“Who then can be able to build him a worthy house? if heaven, and the heavens of heavens cannot contain him: who am I that I should be able to build him a house? but to this end only, that incense may be burnt before him.” (2 Chron. 2:6)”

“Our fathers have sinned and done evil in the sight of the Lord God, forsaking him: they have turned away their faces from the tabernacle of the Lord, and turned their backs. They have shut up the doors that were in tile porch, and put out the lamps, and have not burnt incense, nor offered holocausts in the sanctuary of the God of Israel. Therefore the wrath of the Lord hath been stirred up against Juda and Jerusalem, and he hath delivered them to trouble, and to destruction, and to be hissed at, as you see with your eyes. Behold, our fathers are fallen by the sword, our sons, and our daughters, and wives are led away captives for this wickedness. Now therefore I have a mind that we make a covenant with the Lord the God of Israel, and he will turn away the wrath of his indignation from us. My sons, be not negligent: the Lord hath chosen you to stand before him, and to minister to him, and to worship him, and to burn incense to him.” (2 Chron 29:6–11)

“Let my prayer be directed as incense in thy sight; the lifting up of my hands, as evening sacrifice.” (Ps. 140:2)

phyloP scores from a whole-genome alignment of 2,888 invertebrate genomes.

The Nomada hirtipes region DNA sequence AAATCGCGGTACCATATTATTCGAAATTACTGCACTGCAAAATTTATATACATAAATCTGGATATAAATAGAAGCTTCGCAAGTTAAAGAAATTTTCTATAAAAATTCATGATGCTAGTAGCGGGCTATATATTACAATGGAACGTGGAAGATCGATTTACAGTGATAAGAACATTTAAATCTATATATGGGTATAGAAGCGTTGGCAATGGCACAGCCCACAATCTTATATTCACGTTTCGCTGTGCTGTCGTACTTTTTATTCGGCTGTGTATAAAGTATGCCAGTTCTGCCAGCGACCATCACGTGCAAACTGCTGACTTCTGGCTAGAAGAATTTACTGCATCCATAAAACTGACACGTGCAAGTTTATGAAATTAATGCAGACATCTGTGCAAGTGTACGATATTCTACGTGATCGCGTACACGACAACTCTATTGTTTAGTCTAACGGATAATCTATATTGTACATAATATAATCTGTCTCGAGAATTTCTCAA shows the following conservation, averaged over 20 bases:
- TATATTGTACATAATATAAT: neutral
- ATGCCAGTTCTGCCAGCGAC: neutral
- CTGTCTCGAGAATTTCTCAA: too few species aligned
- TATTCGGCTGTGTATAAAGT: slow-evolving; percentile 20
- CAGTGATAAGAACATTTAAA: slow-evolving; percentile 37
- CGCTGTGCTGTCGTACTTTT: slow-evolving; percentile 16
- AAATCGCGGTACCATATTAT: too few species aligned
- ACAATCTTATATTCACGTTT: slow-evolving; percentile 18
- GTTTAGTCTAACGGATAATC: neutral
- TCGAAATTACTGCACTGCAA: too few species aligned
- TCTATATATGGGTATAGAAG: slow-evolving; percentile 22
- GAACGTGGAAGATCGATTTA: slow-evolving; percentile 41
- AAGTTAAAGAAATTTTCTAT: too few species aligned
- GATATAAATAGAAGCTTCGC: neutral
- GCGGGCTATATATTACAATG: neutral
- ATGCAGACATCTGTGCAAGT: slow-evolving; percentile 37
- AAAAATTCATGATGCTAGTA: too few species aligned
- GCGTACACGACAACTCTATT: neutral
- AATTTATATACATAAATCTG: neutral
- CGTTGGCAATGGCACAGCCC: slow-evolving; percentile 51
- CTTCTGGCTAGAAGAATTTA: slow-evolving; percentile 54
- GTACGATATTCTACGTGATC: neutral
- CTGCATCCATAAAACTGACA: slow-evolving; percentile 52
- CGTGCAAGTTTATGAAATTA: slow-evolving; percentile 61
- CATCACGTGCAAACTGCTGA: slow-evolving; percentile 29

Facing the Altar as Mediators, Not Towards the People

“And the priests went in, and stood before the face of the altar and the temple: and weeping, they said: Thou, O Lord, hast chosen this house for thy name to be called upon therein, that it might be a house of prayer and supplication for thy people.” (1 Macc. 7:36–37)

“And the priests prostrated themselves before the altar in their priests’ vestments, and called upon him from heaven…” (2 Macc. 3:15)

“And Solomon stood before the altar of the Lord in the sight of the assembly of Israel, and spread forth his hands towards heaven; and said: Lord God of Israel, there is no God like thee in heaven above, or on earth beneath: who keepest covenant and mercy with thy servants that have walked before thee with all their heart…. And it came to pass, when Solomon had made an end of praying all this prayer and supplication to the Lord, that he rose from before the altar of the Lord: for he had fixed both knees on the ground, and had spread his hands towards heaven.” (1 Kg. 8:22–23, 54)

“Our fathers have sinned and done evil in the sight of the Lord God, forsaking him: they have turned away their faces from the tabernacle of the Lord, and turned their backs.” (2 Chron. 29:6)

“And they have turned their backs to me, and not their faces: when I taught them early in the morning, and instructed them, and they would not hearken to receive instruction.” (Jer 32:33)

The Silences During Mass—especially in the Canon

“And when he had opened the seventh seal, there was silence in heaven, as it were for half an hour.” (Rev. 8:1)

“For thus saith the Lord God, the Holy One of Israel: If you return and be quiet, you shall be saved: in silence and in hope shall your strength be.” (Isa. 30:15)

“It is good to wait with silence for the salvation of God.” (Lam. 3:26)

“Hear in silence, and for thy reverence good grace shall come to thee…. In many things be as if thou wert ignorant, and hear in silence and withal seeking.” (Sir. 32:9, 12)

“For while all things were in quiet silence, and the night was in the midst of her course, Thy almighty Word leapt down from heaven from Thy royal throne.” (Wis. 18:14–15)

“But the Lord is in His holy temple: let all the earth keep silence before Him.” (Hab. 2:20)